Vehicular Manslaughter Explained

Vehicular Manslaughter Explained

Vehicular manslaughter, sometimes referred to as vehicular homicide, is a crime in almost every state across America. The punishment for this crime varies from state to state, but in most jurisdictions it is taken very seriously. Generally defined, vehicular manslaughter revolves around a death that occurred because of driving a car in a negligent manner. In some situations, you could be charged with vehicular manslaughter in connection with another charge such as drunk driving, gross negligence, speeding, or reckless driving.

The circumstances surrounding the event is the calculating factor on whether you will be charged with a misdemeanor or a felony, however most states consider vehicular manslaughter to be a felony. States such as Alaska, Montana, Arizona, and Oregon do not have vehicular manslaughter laws. But, these states treat a car or means as a potentially deadly weapon. This makes it easier to get a conviction and have more harsh penalties.

If you’re charged with felony vehicular manslaughter you could be sentenced to jail time in a Federal or state prison. As part of your punishment, you may also be required to pay heavy fines, undergo mandatory rehabilitation, and be put on probation. Additionally, the felony conviction would appear on your long-lasting record. If convicted of misdemeanor vehicular manslaughter, you could be sentenced up to one year in a county jail and also be unprotected to fines, rehabilitation, and probation. As with the felony conviction, the misdemeanor offense appears on your long-lasting record.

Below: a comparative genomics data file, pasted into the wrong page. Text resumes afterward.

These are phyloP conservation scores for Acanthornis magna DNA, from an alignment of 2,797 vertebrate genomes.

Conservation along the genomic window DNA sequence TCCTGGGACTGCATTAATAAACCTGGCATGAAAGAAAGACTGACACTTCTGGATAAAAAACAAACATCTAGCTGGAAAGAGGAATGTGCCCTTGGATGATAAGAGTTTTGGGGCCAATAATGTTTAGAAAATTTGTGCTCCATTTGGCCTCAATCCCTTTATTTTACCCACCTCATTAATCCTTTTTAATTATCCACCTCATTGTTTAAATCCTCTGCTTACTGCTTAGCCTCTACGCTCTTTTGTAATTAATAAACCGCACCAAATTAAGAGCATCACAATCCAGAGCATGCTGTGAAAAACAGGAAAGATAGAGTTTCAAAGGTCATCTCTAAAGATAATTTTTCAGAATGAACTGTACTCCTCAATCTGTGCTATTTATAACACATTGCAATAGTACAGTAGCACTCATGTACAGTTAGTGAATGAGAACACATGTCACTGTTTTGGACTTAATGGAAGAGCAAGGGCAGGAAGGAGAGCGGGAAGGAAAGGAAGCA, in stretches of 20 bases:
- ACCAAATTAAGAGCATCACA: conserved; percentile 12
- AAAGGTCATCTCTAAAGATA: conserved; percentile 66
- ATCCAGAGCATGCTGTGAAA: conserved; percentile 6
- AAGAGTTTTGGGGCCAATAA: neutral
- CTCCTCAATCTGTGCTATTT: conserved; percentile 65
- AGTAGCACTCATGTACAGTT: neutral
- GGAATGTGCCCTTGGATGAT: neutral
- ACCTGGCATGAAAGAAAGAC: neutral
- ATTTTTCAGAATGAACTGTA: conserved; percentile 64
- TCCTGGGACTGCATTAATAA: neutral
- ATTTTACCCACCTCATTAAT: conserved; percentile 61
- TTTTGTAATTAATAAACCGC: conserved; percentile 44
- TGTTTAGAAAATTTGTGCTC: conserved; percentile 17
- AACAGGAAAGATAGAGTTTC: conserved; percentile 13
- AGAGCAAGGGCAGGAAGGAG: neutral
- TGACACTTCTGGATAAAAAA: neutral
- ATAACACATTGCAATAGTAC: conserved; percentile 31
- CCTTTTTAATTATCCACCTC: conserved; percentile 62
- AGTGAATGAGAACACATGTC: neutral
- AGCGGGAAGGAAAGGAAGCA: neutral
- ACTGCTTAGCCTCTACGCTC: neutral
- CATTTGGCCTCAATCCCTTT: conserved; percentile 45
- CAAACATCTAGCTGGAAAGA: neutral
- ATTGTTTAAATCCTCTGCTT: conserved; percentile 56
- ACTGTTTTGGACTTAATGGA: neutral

If you have a prior criminal record, are on probation and/or parole, or have before been convicted of vehicular manslaughter, the penalties could be a lot more harsh. If you’ve been charged with vehicular manslaughter or vehicular homicide you should seek the advice of a qualified criminal defense attorney. A lawyer can estimate the charges against you and help acquire the most popular outcome in your case.

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